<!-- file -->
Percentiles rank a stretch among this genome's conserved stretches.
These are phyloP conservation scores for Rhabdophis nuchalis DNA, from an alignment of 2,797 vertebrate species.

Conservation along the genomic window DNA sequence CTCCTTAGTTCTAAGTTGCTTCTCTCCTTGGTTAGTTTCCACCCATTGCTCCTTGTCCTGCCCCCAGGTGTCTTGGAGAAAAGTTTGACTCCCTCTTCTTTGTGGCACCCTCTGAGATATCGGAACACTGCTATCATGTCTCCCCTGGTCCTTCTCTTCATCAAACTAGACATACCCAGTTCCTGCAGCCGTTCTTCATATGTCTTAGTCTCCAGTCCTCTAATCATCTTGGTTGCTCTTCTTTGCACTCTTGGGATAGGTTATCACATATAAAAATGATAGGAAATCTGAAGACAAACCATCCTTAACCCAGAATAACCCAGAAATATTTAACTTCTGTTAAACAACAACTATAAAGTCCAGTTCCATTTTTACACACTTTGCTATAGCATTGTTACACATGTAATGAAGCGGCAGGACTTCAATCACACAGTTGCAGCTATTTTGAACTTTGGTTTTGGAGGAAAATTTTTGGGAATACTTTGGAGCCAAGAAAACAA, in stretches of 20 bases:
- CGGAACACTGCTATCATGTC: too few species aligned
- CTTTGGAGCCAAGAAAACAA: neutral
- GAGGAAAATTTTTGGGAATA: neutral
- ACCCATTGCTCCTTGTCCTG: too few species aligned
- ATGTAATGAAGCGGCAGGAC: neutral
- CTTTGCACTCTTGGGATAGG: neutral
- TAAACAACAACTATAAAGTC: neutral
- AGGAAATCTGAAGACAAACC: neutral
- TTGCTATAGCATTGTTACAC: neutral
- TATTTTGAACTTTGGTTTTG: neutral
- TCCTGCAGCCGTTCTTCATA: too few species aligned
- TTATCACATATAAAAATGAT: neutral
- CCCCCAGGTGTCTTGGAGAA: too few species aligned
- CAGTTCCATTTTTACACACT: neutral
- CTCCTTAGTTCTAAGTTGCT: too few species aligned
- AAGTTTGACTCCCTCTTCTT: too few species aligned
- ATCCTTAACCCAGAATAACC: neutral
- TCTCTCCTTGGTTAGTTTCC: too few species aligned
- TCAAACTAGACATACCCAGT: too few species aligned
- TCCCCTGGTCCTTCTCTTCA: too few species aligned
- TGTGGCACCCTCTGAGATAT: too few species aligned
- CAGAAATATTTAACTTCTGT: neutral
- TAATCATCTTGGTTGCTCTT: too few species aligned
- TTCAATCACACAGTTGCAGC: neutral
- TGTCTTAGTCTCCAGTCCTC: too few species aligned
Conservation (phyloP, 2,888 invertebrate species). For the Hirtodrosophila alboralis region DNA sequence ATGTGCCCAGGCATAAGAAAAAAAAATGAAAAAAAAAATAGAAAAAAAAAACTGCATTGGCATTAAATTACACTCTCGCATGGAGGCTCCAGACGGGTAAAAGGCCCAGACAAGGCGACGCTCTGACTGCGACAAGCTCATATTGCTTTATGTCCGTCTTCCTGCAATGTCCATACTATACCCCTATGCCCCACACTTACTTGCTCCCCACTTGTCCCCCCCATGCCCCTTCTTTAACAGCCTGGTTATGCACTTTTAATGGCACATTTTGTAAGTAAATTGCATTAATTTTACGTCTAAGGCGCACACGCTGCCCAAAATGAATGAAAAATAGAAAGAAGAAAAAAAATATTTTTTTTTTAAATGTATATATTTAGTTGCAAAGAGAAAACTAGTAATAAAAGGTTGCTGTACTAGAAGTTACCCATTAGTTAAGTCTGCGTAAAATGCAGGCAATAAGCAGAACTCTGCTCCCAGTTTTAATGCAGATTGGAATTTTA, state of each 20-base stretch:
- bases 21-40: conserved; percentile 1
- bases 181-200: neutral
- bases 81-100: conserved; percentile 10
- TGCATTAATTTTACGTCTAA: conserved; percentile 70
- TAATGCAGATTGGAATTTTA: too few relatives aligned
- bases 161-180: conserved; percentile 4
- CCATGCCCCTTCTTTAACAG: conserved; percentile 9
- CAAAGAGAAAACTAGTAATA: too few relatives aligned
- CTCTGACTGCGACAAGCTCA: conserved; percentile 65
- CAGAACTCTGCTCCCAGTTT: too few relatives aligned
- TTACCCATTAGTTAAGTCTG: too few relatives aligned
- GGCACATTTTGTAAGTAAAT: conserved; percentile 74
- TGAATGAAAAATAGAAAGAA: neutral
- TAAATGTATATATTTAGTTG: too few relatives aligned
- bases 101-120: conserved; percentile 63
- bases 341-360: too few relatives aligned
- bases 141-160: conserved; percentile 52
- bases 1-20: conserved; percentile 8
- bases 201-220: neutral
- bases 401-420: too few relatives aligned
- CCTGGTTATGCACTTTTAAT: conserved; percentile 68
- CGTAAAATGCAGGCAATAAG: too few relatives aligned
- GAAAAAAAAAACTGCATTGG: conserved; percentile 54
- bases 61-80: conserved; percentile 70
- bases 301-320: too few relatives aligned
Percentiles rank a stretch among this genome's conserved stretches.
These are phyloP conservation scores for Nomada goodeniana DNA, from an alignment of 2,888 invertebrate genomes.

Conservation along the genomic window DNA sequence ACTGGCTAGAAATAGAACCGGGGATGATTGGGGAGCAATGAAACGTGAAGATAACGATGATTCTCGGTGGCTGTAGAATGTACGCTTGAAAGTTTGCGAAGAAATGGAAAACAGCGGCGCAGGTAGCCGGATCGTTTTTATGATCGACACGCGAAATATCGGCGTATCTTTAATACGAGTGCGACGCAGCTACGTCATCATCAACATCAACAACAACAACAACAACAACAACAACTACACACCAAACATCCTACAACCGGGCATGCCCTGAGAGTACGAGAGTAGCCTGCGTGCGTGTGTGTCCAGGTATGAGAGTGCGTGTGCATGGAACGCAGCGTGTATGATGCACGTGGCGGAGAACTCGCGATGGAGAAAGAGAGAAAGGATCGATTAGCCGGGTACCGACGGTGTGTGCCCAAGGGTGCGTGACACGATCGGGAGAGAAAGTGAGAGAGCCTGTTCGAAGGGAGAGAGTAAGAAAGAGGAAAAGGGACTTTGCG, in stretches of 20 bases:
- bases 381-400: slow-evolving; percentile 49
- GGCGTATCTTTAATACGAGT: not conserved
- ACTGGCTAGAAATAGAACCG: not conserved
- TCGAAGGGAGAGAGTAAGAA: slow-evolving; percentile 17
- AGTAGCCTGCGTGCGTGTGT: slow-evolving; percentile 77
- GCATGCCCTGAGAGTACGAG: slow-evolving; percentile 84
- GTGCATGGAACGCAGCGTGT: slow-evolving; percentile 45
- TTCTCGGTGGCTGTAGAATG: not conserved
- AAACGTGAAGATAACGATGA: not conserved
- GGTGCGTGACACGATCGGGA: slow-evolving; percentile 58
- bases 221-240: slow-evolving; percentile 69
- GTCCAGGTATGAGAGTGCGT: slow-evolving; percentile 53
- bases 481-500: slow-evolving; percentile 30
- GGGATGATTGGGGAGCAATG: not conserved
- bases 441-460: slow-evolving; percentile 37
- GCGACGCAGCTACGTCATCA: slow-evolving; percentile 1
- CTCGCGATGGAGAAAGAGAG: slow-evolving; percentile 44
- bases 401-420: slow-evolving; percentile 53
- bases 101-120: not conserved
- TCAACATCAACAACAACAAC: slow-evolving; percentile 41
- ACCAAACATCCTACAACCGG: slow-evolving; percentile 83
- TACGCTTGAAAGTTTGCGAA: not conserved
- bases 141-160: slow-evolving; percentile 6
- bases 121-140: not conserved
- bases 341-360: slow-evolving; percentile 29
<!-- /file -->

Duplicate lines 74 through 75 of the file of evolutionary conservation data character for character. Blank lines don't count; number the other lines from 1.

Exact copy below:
- CTCGCGATGGAGAAAGAGAG: slow-evolving; percentile 44
- bases 401-420: slow-evolving; percentile 53